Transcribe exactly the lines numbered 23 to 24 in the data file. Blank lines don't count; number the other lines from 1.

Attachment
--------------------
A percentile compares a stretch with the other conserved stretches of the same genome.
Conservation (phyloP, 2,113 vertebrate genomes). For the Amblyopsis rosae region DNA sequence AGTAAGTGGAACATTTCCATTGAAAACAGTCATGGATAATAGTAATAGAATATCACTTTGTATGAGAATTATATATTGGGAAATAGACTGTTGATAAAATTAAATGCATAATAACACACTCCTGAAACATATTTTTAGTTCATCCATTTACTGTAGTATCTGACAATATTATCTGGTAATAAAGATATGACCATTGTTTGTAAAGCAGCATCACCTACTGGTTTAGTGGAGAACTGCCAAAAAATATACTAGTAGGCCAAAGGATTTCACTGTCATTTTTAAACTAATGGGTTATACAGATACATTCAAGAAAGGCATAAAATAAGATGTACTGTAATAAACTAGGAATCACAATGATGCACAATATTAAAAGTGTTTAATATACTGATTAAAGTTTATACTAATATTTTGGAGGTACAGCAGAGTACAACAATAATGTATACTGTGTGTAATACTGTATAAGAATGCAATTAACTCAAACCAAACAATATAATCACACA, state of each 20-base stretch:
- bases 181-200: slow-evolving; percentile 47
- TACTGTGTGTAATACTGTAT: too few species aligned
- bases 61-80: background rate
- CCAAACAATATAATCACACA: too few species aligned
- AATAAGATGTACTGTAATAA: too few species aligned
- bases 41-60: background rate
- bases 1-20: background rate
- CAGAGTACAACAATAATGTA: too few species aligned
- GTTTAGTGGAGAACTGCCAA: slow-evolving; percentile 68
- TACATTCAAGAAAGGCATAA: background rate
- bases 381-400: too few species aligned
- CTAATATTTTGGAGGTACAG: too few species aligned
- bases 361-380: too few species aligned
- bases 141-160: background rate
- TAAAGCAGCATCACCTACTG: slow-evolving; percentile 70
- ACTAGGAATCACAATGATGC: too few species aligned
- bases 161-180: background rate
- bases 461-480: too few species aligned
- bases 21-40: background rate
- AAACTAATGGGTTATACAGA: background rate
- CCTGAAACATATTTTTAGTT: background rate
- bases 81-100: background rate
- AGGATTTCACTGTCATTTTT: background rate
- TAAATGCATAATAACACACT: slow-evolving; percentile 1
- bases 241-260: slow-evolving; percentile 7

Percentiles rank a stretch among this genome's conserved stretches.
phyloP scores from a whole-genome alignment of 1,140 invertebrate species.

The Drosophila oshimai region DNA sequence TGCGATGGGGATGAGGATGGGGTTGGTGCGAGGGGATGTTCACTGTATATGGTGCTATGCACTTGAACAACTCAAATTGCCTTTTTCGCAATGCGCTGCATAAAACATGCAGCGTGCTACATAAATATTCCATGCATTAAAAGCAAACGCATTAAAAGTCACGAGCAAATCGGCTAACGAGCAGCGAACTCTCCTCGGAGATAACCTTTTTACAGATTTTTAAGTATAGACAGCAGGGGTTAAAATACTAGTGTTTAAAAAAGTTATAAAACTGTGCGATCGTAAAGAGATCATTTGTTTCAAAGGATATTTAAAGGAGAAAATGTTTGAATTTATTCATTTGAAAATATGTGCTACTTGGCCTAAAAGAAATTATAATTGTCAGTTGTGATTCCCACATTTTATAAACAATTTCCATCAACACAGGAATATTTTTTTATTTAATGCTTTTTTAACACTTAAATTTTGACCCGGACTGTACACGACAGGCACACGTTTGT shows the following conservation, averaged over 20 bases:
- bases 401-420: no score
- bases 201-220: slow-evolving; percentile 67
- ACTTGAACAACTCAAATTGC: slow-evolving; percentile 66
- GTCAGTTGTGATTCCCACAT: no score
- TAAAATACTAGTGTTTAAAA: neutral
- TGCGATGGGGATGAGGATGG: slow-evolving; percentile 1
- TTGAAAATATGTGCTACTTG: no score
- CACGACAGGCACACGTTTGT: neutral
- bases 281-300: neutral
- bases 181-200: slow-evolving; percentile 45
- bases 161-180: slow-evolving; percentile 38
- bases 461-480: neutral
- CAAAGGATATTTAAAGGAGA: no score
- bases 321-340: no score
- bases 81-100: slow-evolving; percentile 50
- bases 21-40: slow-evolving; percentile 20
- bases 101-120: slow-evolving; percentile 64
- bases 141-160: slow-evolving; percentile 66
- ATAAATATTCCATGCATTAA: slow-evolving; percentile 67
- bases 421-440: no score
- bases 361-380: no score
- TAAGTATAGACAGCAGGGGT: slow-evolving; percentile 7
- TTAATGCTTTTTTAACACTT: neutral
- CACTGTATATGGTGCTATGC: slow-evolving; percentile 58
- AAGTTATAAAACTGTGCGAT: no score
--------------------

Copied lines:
- CCTGAAACATATTTTTAGTT: background rate
- bases 81-100: background rate